Is there a male contraceptive?

And how does the pill work? It's over to reproductive physiologist, Bill Colledge...
07 May 2019


Image of contraceptive pills and packets on a wooden table



How does the pill work? And why has it taken so long to get a male contraceptive?


Izzie Clarke received this question from listener Sophie. Reproductive physiologist Bill Colledge, from the University of Cambridge, started by explaining how the pill works...

Bill - The modern pill that females take actually prevents pregnancy in two ways. It contains two hormones usually. It's a synthetic oestrogen which is a female hormone and also a synthetic progesterone and they work in different ways. So the oestrogen component, what that does is it causes a thickening of mucus within the reproductive system and that makes it more difficult for the sperm to reach the egg. The progesterone part of it acts slightly differently, what that does is it suppresses the reproductive axIs and prevents ovulation, so there's this dual effect. You could get by just with oestrogen only, you don't have to have progesterone. But it's a bit like belt and braces, you've got both actions which will make the contraceptive much more effective.

But it's been a lot more difficult to make a male contraceptive. And the reason for this is just the way in which the body works and the difference between men and women. So if you think about women, they go through cycles and they produce an egg once throughout a 28 day period. Whereas men are making sperm continuously and it's much more easy to suppress one egg being released at one point in the cycle than it is to suppress the millions of sperm that are being made continuously by the men.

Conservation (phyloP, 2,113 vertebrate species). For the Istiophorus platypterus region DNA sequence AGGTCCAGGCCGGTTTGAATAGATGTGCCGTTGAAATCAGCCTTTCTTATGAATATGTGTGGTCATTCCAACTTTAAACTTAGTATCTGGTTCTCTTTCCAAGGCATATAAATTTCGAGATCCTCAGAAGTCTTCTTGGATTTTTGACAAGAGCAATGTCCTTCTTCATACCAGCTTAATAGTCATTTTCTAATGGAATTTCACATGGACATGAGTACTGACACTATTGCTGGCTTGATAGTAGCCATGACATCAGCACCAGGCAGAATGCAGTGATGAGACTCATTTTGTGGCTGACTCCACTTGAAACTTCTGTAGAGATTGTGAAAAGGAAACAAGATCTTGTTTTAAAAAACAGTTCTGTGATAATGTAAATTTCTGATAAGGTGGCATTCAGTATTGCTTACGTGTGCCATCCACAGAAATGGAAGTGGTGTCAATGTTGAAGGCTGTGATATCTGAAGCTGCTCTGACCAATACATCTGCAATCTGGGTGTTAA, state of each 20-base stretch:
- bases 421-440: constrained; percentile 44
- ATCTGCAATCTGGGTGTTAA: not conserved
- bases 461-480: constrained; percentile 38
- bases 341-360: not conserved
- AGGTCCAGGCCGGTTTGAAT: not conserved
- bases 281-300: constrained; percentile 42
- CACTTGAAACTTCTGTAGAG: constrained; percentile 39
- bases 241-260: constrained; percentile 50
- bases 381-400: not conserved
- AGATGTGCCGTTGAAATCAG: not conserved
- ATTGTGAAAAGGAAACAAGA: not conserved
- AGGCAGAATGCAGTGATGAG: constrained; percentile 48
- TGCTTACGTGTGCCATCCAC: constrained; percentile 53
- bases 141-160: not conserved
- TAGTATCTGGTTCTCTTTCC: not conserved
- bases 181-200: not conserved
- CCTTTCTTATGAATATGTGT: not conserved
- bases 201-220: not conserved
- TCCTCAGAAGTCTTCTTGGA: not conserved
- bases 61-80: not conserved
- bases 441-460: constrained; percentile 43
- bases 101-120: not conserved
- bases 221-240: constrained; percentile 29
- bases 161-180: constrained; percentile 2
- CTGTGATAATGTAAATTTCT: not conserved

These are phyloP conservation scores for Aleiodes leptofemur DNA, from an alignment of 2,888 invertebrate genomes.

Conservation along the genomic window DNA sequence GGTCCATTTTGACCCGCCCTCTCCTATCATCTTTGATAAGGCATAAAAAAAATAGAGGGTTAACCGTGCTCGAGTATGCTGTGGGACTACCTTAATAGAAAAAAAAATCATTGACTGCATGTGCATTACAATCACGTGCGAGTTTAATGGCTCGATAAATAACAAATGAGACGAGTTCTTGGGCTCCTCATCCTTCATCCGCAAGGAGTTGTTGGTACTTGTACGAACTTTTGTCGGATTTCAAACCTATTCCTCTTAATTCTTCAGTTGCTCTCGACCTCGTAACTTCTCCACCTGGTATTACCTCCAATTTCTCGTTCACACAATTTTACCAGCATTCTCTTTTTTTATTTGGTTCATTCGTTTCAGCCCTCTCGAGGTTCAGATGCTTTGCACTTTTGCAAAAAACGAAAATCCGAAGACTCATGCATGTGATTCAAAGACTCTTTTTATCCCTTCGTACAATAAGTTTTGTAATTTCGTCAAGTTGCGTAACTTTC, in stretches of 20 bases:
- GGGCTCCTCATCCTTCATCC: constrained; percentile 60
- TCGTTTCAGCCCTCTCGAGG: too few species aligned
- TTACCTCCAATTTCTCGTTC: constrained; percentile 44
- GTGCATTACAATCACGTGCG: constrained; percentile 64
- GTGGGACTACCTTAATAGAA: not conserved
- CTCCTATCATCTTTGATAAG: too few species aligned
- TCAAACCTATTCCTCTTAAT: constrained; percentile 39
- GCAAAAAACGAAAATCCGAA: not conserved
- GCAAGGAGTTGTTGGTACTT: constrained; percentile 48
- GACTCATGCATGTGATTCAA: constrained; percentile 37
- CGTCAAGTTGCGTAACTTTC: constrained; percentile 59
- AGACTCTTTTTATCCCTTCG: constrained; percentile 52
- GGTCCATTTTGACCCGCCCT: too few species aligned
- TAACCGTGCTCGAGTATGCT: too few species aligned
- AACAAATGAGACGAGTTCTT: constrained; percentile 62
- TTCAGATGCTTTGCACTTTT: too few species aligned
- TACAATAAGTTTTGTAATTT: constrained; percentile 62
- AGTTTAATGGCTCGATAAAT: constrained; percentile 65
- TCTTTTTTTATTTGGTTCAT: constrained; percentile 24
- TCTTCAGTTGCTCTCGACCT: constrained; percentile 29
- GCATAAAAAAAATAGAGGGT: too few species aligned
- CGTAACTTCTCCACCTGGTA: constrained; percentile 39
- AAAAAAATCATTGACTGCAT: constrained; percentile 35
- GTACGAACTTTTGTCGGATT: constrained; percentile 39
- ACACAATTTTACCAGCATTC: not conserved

Izzie - So have we got to a stage that we can now have something similar that would work for men?

Bill - There's developments that are going on. Ideally what you want is an oral contraception for men, just like for the woman. The woman takes the pill and it gets into the body. Theoretically, you could give men analogues of testosterone and increase the testosterone levels which, eventually, would suppress sperm production. The problem with that is you can't take it orally. You ingest testosterone and most of it gets inactivated in the liver straight away, so you have to inject it which means that every week you have to have an injection of high level of testosterone and most people wouldn’t use that as a contraceptive. So that's how it would work but it's not possible to take it orally at this stage.

Izzie - And do you think there will be developments to get something like that or are we still not quite there yet?

Bill - There are developments aimed at having an oral contraception. One of the problems, of course, is that it has to be reversible. If someone stops taking it and then wants to conceive there's no point in having all of your germ cells dead in your testes, so it has to be reversible.


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